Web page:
Ann Emerson, a 66-year resident of Rustic Canyon, passed away peacefully in her home in July surrounded by family and loved ones. She was 96 years old. Her beloved husband, Richard Emerson, predeceased her in 2002.
Ann was born in 1927 in Colorado. After eight years and several moves (one necessitated by the 1933 Long Beach earthquake) her family settled on South La Brea Avenue in Los Angeles. Ann’s father was a portrait photographer and his tiny studio on La Brea doubled as their home.
As Ann recounted in her 2010 autobiography, “Ann’s Stories,” when she was in the fourth grade at public school “ … a very strange thing happened. I was sitting in class when the door opened and a man came in. It was my daddy!”
He had come to take her to Hammond Hall School for Girls because one of his clients, Lucile Phillips Morrison, had been impressed by a thank-you note Ann had written and had offered to pay her tuition. “The next thing I knew, it was settled.”
Once Ann was enrolled, her new teachers began gently correcting her grammar while her new classmates, many of them children of local luminaries, began polishing her social graces by osmosis.
When Hammond Hall closed three years later, Ann attended John Burroughs Junior High and then L.A. High School where she served as “Student Secretary.” She attended UCLA and developed lifelong friendships there as a Pi Phi sorority sister before graduating in 1947.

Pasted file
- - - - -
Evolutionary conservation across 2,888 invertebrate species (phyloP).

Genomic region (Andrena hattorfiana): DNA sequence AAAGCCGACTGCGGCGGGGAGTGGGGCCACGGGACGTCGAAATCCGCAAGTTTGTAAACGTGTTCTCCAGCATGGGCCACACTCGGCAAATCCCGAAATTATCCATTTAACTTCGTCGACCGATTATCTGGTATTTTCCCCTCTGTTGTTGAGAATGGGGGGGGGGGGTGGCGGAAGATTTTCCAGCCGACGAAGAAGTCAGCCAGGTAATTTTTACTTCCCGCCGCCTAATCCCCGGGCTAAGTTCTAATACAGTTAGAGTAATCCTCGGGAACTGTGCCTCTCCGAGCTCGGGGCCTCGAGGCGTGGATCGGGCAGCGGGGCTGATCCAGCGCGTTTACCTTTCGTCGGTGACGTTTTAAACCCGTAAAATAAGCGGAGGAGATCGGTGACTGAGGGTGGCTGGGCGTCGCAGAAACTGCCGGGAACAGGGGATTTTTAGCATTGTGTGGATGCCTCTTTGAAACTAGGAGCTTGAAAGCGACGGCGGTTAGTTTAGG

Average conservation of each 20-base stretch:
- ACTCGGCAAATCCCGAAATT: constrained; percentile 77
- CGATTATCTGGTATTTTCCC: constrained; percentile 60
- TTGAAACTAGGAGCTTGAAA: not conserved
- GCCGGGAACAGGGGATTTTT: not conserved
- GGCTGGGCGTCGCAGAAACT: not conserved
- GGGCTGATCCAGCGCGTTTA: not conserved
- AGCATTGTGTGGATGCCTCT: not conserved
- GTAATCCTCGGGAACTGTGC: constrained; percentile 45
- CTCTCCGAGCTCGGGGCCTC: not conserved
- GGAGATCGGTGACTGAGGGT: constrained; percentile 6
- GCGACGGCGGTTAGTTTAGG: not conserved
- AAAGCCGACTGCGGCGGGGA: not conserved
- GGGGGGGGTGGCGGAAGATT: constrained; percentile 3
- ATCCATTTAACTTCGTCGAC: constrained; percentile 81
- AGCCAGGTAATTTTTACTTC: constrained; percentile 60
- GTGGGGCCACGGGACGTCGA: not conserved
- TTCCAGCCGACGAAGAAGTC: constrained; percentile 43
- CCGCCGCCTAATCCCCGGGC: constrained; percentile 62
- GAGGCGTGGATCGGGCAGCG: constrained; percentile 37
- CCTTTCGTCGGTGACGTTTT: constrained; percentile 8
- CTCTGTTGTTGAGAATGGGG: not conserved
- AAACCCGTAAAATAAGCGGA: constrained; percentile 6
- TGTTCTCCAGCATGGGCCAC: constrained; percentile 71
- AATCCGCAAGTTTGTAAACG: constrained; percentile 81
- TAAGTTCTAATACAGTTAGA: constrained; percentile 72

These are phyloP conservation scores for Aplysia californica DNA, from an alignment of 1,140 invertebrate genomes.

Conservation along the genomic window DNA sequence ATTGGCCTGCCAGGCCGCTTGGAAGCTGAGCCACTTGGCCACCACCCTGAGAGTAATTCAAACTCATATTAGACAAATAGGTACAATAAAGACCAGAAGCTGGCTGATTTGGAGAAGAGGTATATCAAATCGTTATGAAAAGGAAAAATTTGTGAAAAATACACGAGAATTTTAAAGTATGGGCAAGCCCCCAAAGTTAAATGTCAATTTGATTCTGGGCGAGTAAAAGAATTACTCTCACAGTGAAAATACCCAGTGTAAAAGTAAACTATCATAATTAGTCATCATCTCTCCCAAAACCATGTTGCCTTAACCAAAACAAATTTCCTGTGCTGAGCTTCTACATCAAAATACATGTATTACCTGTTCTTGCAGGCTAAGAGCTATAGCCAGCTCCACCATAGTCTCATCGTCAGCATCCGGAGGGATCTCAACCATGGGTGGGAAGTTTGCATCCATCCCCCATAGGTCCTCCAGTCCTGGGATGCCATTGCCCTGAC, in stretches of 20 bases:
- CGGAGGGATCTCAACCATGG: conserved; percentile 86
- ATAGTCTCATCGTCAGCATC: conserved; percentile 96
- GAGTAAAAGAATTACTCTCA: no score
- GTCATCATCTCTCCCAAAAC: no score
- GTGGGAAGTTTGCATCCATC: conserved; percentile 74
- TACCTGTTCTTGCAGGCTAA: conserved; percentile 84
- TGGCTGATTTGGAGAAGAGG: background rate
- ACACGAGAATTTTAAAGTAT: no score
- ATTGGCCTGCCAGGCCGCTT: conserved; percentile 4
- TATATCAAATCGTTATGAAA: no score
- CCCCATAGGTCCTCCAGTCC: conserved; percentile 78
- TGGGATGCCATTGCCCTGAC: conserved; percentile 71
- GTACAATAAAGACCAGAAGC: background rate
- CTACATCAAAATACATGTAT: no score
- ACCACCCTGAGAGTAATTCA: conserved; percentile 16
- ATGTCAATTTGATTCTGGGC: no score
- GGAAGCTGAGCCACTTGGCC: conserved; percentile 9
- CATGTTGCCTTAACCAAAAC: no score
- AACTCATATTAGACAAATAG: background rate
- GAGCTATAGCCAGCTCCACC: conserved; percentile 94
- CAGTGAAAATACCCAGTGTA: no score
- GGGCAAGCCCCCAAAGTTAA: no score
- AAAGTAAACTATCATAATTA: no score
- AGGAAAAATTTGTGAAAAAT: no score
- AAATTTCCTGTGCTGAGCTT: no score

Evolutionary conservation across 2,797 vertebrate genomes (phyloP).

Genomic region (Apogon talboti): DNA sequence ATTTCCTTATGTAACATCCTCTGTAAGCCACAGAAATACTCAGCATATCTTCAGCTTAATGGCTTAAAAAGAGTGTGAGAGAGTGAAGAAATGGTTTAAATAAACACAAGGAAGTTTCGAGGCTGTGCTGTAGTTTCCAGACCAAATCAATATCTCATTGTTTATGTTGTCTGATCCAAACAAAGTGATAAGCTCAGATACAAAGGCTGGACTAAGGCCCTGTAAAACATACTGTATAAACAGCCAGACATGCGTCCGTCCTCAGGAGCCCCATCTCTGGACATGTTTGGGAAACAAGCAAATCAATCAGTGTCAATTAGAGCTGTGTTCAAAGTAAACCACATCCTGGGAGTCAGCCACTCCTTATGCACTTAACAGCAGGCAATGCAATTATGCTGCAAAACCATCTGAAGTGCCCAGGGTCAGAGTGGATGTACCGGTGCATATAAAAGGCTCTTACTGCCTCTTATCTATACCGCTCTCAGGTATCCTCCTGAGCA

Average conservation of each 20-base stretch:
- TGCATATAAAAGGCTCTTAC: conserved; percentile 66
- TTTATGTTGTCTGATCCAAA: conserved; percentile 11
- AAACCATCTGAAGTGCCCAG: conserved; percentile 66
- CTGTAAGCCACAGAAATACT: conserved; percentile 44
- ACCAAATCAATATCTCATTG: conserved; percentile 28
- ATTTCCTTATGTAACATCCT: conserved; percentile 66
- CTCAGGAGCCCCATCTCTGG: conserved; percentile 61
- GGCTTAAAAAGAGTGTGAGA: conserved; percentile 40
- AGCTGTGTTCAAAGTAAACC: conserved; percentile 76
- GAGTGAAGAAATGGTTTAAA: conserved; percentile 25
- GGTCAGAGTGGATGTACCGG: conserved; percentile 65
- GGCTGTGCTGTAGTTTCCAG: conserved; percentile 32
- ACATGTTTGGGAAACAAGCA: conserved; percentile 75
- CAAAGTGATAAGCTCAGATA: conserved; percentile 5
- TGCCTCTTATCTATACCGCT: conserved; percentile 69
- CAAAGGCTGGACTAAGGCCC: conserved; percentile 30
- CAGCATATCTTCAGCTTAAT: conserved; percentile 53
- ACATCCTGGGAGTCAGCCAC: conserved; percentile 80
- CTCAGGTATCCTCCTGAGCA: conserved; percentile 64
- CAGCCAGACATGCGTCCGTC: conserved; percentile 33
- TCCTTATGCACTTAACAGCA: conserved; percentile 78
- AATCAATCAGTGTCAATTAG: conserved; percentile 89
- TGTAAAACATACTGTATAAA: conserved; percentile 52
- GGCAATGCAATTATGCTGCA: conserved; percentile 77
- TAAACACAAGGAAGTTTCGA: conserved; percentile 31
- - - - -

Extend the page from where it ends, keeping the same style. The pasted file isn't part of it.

After working for several years as a second-grade teacher at McKinley School in Santa Monica, Ann dedicated herself to her husband and their three children whom they raised together.
In 1957 she and Richard built a home on a vacant lot in Rustic Canyon, and this became the center of their lives. The house was designed with lots of glass so that the garden setting and the hillside behind it could be easily viewed and enjoyed from many rooms. Since the mid-’90s Ann hosted weekly dinners there, sitting at the head of the table surrounded by her extended family and her books and photographs.
Outside of the family, many will remember Ann as a private tutor. For years she and Richard taught hundreds of students in their home. Always a great team, Ann’s focus was French, English and history, while Richard’s focus was science and math.
Ann was also a genealogist who honed her skills before the arrival of the internet. She spent countless hours at the Mormon library during the ’70s and ’80s scrutinizing microfilm and micro-fiche.
Her discoveries there, and elsewhere, led her to author several genealogical books, each focused on a particular branch of her and Richard’s respective origins. Though self-published, these books were popular enough to merit subsequent reprintings and are now in libraries all over the nation.
Then, when Ann was 85 years old, she set out to display the fruits of all this research on an enormous, colorful lineage chart, which now covers a wall in her home. Ever curious, she continued her genealogical probing even while designing it and was delighted when she realized that four passengers on the Mayflower needed to be included. Not bad for a little girl who learned to love history thanks to a thank-you note and to a benefactress—a woman whom she never met.
Ann is survived by her three children, Mark, Penelope (husband Tom) and John (wife Annette), six grandchildren, and two great-grandchildren. She will be remembered by family and friends who admired her intelligence, quiet wit, upbeat personality, thoughtfulness and her lifelong pursuit of knowledge.
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